Note: JSON values are currently limited to 64KB in size.

In queries or mutations, JSON fields have to be specified with enclosing double quotes. Special characters have to be escaped: json: "{\"int\": 1, \"string\": \"value\"}".

ID

An ID value is a generated unique 25-character string based on cuid. Fields with ID values are system fields and just used internally, therefore it is not possible to create new fields with the ID type.

#Type modifiers

List

Scalar fields can be marked with the list field type. A field of a relation that has the many multiplicity will also be marked as a list.

Note: List values are currently limited to 256KB in size, independently of the scalar type of the field.

In queries or mutations, list fields have to be enclosed by square brackets, while the separate entries of the list adhere to the same formatting rules as lined out above: listString: ["a string", "another string"], listInt: [12, 24].

Required

Scalar fields can be marked as required (sometimes also referred to as "non-null"). When creating a new node, you need to supply a value for fields which are required and don't have a default value.

Required fields are usually marked using a ! after the field type.

An example for a required field on the User type could look like this: name: String!.

#Field constraints

Fields can be configured with certain field constraints to add further semantics to your data model.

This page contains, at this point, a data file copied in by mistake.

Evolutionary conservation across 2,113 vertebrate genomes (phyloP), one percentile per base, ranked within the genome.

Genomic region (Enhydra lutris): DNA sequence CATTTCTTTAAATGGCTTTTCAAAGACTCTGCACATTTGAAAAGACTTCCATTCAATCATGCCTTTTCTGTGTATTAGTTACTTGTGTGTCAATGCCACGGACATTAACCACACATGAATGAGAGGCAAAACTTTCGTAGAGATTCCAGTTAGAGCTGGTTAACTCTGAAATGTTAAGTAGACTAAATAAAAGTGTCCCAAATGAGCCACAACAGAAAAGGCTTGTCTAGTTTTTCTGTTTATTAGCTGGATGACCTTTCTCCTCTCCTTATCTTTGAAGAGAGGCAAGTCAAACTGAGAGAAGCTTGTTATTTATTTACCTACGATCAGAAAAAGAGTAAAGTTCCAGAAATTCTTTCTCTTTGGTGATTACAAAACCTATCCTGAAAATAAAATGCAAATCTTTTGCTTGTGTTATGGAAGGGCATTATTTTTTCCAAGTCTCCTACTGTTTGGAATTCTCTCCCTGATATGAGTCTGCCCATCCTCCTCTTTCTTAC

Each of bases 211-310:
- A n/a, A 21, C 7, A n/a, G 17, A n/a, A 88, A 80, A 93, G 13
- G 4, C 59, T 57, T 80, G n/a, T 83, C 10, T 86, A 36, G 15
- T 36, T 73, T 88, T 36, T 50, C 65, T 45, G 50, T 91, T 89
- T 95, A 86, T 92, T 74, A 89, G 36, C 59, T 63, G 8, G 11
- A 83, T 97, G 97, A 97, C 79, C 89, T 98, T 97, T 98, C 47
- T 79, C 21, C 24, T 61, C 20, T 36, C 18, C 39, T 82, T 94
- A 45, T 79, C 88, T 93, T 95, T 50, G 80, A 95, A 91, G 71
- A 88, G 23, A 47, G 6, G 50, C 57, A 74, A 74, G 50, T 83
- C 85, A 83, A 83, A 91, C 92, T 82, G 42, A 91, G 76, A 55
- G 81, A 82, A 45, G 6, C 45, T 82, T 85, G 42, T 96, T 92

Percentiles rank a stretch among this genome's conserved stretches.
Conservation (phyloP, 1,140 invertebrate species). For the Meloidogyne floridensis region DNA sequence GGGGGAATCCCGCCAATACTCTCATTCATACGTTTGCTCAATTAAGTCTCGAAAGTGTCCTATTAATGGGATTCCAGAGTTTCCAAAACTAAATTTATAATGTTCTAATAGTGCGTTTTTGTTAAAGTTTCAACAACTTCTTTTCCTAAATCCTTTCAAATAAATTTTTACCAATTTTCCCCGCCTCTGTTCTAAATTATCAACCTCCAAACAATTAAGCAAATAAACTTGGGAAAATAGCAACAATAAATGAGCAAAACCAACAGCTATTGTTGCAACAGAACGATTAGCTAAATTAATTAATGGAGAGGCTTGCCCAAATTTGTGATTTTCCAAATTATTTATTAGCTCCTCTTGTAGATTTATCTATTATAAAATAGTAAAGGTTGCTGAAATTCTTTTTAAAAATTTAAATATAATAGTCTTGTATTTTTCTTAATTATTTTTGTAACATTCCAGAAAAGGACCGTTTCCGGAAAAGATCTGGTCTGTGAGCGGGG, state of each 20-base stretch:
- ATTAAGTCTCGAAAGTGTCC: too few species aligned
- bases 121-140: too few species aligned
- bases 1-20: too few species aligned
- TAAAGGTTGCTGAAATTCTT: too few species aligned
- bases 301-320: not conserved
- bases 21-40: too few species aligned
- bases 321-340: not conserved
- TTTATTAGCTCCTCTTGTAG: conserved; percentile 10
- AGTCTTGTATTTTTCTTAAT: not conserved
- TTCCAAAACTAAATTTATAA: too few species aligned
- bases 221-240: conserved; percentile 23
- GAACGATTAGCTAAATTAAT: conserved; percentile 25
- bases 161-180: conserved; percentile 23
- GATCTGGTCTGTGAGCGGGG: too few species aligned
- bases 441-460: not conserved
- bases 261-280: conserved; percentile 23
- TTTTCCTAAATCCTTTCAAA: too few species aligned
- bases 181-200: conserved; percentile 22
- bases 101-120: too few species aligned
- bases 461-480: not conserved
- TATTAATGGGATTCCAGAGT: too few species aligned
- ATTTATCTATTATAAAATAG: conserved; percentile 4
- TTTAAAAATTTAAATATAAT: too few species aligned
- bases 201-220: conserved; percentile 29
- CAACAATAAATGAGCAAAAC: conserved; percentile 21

Unique

Setting the unique constraint makes sure that two nodes of the type in question cannot have the same value for a certain field. The only exception is the null value, meaning that multiple nodes can have the value null without violating the constraint.

A typical example is the email field on the User type.

Please note that only the first 191 characters in a String field are considered for uniqueness and the unique check is case insensitive. Storing two different strings is not possible if the first 191 characters are the same or if they only differ in casing.

To mark a field as unique, simply append the @isUnique directive to it:

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type User @model {
  email: String! @isUnique
}

#Default value

You can set a default value for scalar fields. The value will be taken for new nodes when no value was supplied during creation.

To specify a default value for a field, you can use the @defaultValue directive:

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type Story @model {
  isPublished: Boolean @defaultValue(value: "false")
}

#Generated operations based on fields

Fields in the data schema affect the available query arguments. Unique fields in the data schema add a new query argument to queries for fetching one node.

#Relations

A relation defines the semantics of a connection between two types. Two types in a relation are connected via a relation field on each type.

A relation can also connect a type with itself. It is then referred to as a self-relation.

#Required relations

For a to-one relation field, you can configure whether it is required or optional. The required flag acts as a contract in GraphQL that this field can never be null. A field for the address of a user would therefore be of type Address or Address!.

Nodes for a type that contains a required to-one relation field can only be created using a nested mutation to ensure the according field will not be null.

Note that a to-many relation field is always set to required. For example, a field that contains many user addresses always uses the type [Address!]! and can never be of type [Address!]. The reason is that in case the field doesn't contain any nodes, [] will be returned, which is not null.